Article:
|Address:||113 Market Avenue|
|Architects:||William Wallis Blair|
The Great West Saddlery Building, a six-storey reinforced concrete, brick and stone structure (1910-11) with a one-storey annex (1929), occupies a corner site near the northeastern edge of Winnipeg's historic Exchange District. The City of Winnipeg designation applies to the building on its footprint.
The Great West Saddlery Building, a restrained Chicago School structure with modest classical ornamentation, recalls a significant corporate force in pioneer efforts to expand Winnipeg's manufacturing capacity and marketing reach at the turn of the twentieth century. The solid, utilitarian factory-warehouse was built for E.F. Hutchings, a storied local business leader who parlayed a small partnership of the 1870s into one of Canada's most successful, vertically integrated saddlery enterprises with facilities across the West and international export markets. The building, designed by W.W. Blair to carry heavy production machinery and stored goods, was strategically located next to a railway spur track and across the street from another Great West Saddlery Co. facility. It retains much of its exterior integrity and also is significant as an early example of a warehouse conversion to multiple-family housing in the Exchange District National Historic Site of Canada.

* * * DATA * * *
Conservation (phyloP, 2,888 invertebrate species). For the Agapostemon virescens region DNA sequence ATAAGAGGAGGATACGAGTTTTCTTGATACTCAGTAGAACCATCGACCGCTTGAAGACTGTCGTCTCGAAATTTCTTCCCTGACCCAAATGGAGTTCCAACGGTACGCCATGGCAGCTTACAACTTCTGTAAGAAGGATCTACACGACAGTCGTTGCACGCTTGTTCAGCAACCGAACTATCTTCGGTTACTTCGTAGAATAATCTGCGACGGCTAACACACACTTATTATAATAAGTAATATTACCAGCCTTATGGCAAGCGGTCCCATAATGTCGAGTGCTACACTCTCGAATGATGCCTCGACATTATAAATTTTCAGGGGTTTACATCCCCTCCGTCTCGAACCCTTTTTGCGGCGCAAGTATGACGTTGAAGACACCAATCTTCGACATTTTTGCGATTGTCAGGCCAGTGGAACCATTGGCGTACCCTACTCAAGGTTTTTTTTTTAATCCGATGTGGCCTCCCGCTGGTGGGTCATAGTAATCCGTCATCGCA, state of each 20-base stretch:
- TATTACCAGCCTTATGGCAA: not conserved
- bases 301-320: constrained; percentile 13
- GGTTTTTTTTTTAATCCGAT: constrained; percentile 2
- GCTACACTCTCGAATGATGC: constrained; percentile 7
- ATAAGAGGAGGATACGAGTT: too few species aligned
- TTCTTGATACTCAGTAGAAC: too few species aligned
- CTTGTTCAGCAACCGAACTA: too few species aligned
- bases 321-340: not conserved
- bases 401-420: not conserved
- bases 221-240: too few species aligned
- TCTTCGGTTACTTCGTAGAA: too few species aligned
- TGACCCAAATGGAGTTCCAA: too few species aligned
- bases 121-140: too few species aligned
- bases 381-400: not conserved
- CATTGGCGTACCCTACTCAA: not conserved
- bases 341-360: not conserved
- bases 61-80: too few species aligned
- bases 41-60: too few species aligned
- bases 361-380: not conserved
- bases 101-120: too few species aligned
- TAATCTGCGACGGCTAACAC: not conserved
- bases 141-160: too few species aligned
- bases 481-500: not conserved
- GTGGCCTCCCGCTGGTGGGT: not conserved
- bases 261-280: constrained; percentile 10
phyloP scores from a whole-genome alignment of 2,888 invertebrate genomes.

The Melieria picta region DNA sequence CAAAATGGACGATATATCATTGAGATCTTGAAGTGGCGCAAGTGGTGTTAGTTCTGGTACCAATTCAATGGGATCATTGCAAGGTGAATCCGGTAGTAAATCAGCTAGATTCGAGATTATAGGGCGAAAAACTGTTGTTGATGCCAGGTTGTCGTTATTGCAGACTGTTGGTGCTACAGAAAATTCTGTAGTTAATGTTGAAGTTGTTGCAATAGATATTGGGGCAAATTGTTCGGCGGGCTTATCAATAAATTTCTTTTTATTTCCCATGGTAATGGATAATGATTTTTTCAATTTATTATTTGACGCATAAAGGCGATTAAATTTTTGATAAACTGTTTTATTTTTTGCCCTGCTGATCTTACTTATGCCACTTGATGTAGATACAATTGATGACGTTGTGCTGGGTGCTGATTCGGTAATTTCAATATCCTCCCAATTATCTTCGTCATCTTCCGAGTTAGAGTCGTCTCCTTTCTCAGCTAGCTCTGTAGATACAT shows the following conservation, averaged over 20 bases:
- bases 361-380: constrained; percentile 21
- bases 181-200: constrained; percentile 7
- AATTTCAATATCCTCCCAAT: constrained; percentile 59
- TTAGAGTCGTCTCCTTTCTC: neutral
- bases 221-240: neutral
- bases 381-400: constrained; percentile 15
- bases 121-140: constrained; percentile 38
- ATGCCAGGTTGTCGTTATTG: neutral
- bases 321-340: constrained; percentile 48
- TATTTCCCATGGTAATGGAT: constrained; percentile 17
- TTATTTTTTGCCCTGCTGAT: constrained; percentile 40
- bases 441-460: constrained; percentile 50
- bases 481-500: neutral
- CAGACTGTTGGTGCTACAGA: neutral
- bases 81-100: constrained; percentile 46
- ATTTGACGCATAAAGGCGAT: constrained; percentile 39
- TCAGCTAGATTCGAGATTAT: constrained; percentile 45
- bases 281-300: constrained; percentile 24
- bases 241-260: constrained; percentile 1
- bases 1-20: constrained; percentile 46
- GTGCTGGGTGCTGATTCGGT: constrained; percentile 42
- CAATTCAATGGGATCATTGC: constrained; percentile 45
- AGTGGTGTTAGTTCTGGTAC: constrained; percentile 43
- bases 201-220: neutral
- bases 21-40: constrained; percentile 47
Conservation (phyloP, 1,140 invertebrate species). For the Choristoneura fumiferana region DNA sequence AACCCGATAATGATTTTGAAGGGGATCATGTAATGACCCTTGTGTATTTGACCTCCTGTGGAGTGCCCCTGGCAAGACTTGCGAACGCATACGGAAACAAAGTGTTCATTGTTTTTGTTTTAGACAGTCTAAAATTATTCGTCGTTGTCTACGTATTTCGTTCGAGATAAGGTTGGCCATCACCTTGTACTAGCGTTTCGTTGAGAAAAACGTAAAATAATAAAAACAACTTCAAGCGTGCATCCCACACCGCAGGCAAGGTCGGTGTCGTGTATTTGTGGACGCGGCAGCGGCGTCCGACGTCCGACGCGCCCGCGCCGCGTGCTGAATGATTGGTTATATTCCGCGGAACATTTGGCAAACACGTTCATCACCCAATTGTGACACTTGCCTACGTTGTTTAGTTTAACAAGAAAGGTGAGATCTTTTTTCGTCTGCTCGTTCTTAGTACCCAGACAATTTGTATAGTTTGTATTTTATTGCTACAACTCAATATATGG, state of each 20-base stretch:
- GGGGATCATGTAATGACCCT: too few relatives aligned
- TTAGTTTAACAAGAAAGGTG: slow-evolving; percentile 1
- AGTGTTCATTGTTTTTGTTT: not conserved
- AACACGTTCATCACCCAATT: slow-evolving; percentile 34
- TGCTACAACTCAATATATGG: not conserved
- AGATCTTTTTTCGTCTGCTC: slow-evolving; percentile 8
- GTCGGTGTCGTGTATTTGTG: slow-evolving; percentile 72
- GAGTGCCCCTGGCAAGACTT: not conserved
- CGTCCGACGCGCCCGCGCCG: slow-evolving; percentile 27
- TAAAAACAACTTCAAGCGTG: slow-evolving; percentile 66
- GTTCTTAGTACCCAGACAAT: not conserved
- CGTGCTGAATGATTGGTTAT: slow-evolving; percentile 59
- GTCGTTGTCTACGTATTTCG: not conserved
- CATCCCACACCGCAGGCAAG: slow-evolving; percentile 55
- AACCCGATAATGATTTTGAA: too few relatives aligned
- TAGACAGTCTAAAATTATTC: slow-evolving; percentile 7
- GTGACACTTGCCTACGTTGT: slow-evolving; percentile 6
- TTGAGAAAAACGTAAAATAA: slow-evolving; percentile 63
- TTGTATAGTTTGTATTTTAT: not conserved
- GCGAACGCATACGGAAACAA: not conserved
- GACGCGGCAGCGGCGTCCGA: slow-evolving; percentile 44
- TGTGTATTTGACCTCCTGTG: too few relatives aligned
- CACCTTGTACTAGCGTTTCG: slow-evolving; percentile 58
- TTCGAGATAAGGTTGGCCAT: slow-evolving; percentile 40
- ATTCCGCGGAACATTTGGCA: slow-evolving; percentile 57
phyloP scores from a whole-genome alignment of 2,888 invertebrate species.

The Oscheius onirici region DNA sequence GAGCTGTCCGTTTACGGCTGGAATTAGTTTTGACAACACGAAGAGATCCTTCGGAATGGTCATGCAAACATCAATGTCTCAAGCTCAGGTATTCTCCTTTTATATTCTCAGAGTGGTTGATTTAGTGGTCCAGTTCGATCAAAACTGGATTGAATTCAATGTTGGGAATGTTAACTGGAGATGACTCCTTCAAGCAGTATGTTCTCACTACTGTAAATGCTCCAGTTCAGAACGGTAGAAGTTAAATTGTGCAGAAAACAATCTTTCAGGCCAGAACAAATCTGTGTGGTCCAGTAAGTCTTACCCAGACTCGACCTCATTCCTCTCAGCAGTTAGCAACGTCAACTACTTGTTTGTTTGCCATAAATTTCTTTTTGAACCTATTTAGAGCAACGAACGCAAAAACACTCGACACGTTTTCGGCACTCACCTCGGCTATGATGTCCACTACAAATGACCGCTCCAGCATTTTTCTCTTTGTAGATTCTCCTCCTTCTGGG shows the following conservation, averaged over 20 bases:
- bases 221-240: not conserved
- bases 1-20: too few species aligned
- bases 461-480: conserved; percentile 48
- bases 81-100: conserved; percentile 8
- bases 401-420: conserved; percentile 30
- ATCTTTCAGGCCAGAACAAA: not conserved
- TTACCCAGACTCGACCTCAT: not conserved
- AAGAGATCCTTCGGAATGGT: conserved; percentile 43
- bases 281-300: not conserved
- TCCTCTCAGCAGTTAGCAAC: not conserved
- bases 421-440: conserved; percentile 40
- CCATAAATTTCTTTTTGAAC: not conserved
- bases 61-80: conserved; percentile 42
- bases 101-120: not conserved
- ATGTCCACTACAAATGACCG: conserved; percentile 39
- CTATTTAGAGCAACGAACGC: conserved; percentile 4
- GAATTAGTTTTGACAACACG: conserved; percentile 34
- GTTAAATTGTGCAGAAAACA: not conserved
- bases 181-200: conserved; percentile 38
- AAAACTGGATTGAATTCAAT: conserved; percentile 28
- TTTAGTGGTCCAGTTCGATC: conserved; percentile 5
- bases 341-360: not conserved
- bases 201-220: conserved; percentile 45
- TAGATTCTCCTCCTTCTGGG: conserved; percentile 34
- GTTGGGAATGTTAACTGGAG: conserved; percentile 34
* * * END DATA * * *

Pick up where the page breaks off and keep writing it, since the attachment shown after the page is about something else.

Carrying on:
Source: City of Winnipeg Committee on Environment Minutes, November 18, 1985
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